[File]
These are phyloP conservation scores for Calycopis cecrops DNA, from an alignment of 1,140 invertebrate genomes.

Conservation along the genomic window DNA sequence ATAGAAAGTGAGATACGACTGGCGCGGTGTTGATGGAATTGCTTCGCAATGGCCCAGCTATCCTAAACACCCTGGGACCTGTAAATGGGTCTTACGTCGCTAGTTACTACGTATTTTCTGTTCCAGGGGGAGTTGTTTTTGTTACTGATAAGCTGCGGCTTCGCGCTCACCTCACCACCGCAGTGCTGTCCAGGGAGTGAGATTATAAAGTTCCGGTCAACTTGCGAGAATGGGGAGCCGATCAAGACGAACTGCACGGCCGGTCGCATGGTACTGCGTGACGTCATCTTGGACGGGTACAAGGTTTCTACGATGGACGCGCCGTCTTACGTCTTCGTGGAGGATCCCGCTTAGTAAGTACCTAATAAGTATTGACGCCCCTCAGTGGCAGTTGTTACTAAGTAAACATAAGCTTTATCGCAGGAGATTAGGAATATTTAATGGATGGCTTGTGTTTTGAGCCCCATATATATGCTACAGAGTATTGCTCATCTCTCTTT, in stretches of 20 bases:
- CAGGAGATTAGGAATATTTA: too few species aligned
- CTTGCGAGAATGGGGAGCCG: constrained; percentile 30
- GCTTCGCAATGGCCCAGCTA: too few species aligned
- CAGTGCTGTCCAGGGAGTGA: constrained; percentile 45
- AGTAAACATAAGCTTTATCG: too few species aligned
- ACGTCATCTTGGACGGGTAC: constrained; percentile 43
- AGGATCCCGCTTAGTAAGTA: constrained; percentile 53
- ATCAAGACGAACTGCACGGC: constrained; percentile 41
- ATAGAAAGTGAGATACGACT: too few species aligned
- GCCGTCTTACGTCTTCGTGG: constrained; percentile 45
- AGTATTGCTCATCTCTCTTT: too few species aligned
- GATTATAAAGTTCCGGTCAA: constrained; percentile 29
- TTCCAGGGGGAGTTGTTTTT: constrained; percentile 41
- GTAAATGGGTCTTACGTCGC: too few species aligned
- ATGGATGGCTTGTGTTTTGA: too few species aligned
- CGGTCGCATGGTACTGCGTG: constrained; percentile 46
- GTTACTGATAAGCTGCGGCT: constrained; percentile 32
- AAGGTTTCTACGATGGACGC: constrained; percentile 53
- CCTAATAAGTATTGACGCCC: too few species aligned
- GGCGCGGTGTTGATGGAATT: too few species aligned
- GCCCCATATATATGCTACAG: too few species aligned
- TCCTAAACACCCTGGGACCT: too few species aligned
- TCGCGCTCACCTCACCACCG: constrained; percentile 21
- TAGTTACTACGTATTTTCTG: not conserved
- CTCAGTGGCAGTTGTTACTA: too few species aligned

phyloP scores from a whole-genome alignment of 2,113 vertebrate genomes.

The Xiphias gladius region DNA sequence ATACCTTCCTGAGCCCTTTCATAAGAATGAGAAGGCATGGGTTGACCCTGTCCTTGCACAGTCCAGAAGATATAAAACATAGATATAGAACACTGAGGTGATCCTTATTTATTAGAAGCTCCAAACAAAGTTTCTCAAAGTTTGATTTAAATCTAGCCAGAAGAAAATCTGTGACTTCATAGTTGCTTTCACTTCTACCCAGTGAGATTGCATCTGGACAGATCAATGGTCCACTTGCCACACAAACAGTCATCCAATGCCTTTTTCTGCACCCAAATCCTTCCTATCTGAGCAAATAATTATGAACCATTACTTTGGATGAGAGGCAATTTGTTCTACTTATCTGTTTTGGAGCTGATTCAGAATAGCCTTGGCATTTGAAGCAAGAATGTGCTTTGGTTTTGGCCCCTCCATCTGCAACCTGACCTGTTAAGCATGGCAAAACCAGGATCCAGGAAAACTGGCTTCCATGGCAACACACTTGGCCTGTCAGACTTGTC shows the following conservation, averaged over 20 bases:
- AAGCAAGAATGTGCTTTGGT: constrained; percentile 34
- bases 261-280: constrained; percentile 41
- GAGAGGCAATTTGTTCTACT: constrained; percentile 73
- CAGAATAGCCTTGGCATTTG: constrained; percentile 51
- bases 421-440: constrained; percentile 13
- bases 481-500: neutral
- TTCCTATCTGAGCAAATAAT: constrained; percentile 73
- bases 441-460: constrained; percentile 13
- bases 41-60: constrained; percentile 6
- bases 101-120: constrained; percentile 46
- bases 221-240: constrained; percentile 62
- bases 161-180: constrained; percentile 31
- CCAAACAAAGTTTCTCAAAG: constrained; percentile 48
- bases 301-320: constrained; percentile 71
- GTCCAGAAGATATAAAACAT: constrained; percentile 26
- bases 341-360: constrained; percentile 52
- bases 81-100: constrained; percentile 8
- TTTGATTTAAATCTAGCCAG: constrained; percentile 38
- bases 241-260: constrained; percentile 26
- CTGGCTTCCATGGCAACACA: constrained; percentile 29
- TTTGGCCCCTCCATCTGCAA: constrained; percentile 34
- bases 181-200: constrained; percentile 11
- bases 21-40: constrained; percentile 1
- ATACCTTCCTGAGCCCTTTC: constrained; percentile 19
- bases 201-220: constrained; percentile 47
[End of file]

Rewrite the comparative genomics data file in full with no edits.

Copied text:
These are phyloP conservation scores for Calycopis cecrops DNA, from an alignment of 1,140 invertebrate genomes.

Conservation along the genomic window DNA sequence ATAGAAAGTGAGATACGACTGGCGCGGTGTTGATGGAATTGCTTCGCAATGGCCCAGCTATCCTAAACACCCTGGGACCTGTAAATGGGTCTTACGTCGCTAGTTACTACGTATTTTCTGTTCCAGGGGGAGTTGTTTTTGTTACTGATAAGCTGCGGCTTCGCGCTCACCTCACCACCGCAGTGCTGTCCAGGGAGTGAGATTATAAAGTTCCGGTCAACTTGCGAGAATGGGGAGCCGATCAAGACGAACTGCACGGCCGGTCGCATGGTACTGCGTGACGTCATCTTGGACGGGTACAAGGTTTCTACGATGGACGCGCCGTCTTACGTCTTCGTGGAGGATCCCGCTTAGTAAGTACCTAATAAGTATTGACGCCCCTCAGTGGCAGTTGTTACTAAGTAAACATAAGCTTTATCGCAGGAGATTAGGAATATTTAATGGATGGCTTGTGTTTTGAGCCCCATATATATGCTACAGAGTATTGCTCATCTCTCTTT, in stretches of 20 bases:
- CAGGAGATTAGGAATATTTA: too few species aligned
- CTTGCGAGAATGGGGAGCCG: constrained; percentile 30
- GCTTCGCAATGGCCCAGCTA: too few species aligned
- CAGTGCTGTCCAGGGAGTGA: constrained; percentile 45
- AGTAAACATAAGCTTTATCG: too few species aligned
- ACGTCATCTTGGACGGGTAC: constrained; percentile 43
- AGGATCCCGCTTAGTAAGTA: constrained; percentile 53
- ATCAAGACGAACTGCACGGC: constrained; percentile 41
- ATAGAAAGTGAGATACGACT: too few species aligned
- GCCGTCTTACGTCTTCGTGG: constrained; percentile 45
- AGTATTGCTCATCTCTCTTT: too few species aligned
- GATTATAAAGTTCCGGTCAA: constrained; percentile 29
- TTCCAGGGGGAGTTGTTTTT: constrained; percentile 41
- GTAAATGGGTCTTACGTCGC: too few species aligned
- ATGGATGGCTTGTGTTTTGA: too few species aligned
- CGGTCGCATGGTACTGCGTG: constrained; percentile 46
- GTTACTGATAAGCTGCGGCT: constrained; percentile 32
- AAGGTTTCTACGATGGACGC: constrained; percentile 53
- CCTAATAAGTATTGACGCCC: too few species aligned
- GGCGCGGTGTTGATGGAATT: too few species aligned
- GCCCCATATATATGCTACAG: too few species aligned
- TCCTAAACACCCTGGGACCT: too few species aligned
- TCGCGCTCACCTCACCACCG: constrained; percentile 21
- TAGTTACTACGTATTTTCTG: not conserved
- CTCAGTGGCAGTTGTTACTA: too few species aligned

phyloP scores from a whole-genome alignment of 2,113 vertebrate genomes.

The Xiphias gladius region DNA sequence ATACCTTCCTGAGCCCTTTCATAAGAATGAGAAGGCATGGGTTGACCCTGTCCTTGCACAGTCCAGAAGATATAAAACATAGATATAGAACACTGAGGTGATCCTTATTTATTAGAAGCTCCAAACAAAGTTTCTCAAAGTTTGATTTAAATCTAGCCAGAAGAAAATCTGTGACTTCATAGTTGCTTTCACTTCTACCCAGTGAGATTGCATCTGGACAGATCAATGGTCCACTTGCCACACAAACAGTCATCCAATGCCTTTTTCTGCACCCAAATCCTTCCTATCTGAGCAAATAATTATGAACCATTACTTTGGATGAGAGGCAATTTGTTCTACTTATCTGTTTTGGAGCTGATTCAGAATAGCCTTGGCATTTGAAGCAAGAATGTGCTTTGGTTTTGGCCCCTCCATCTGCAACCTGACCTGTTAAGCATGGCAAAACCAGGATCCAGGAAAACTGGCTTCCATGGCAACACACTTGGCCTGTCAGACTTGTC shows the following conservation, averaged over 20 bases:
- AAGCAAGAATGTGCTTTGGT: constrained; percentile 34
- bases 261-280: constrained; percentile 41
- GAGAGGCAATTTGTTCTACT: constrained; percentile 73
- CAGAATAGCCTTGGCATTTG: constrained; percentile 51
- bases 421-440: constrained; percentile 13
- bases 481-500: neutral
- TTCCTATCTGAGCAAATAAT: constrained; percentile 73
- bases 441-460: constrained; percentile 13
- bases 41-60: constrained; percentile 6
- bases 101-120: constrained; percentile 46
- bases 221-240: constrained; percentile 62
- bases 161-180: constrained; percentile 31
- CCAAACAAAGTTTCTCAAAG: constrained; percentile 48
- bases 301-320: constrained; percentile 71
- GTCCAGAAGATATAAAACAT: constrained; percentile 26
- bases 341-360: constrained; percentile 52
- bases 81-100: constrained; percentile 8
- TTTGATTTAAATCTAGCCAG: constrained; percentile 38
- bases 241-260: constrained; percentile 26
- CTGGCTTCCATGGCAACACA: constrained; percentile 29
- TTTGGCCCCTCCATCTGCAA: constrained; percentile 34
- bases 181-200: constrained; percentile 11
- bases 21-40: constrained; percentile 1
- ATACCTTCCTGAGCCCTTTC: constrained; percentile 19
- bases 201-220: constrained; percentile 47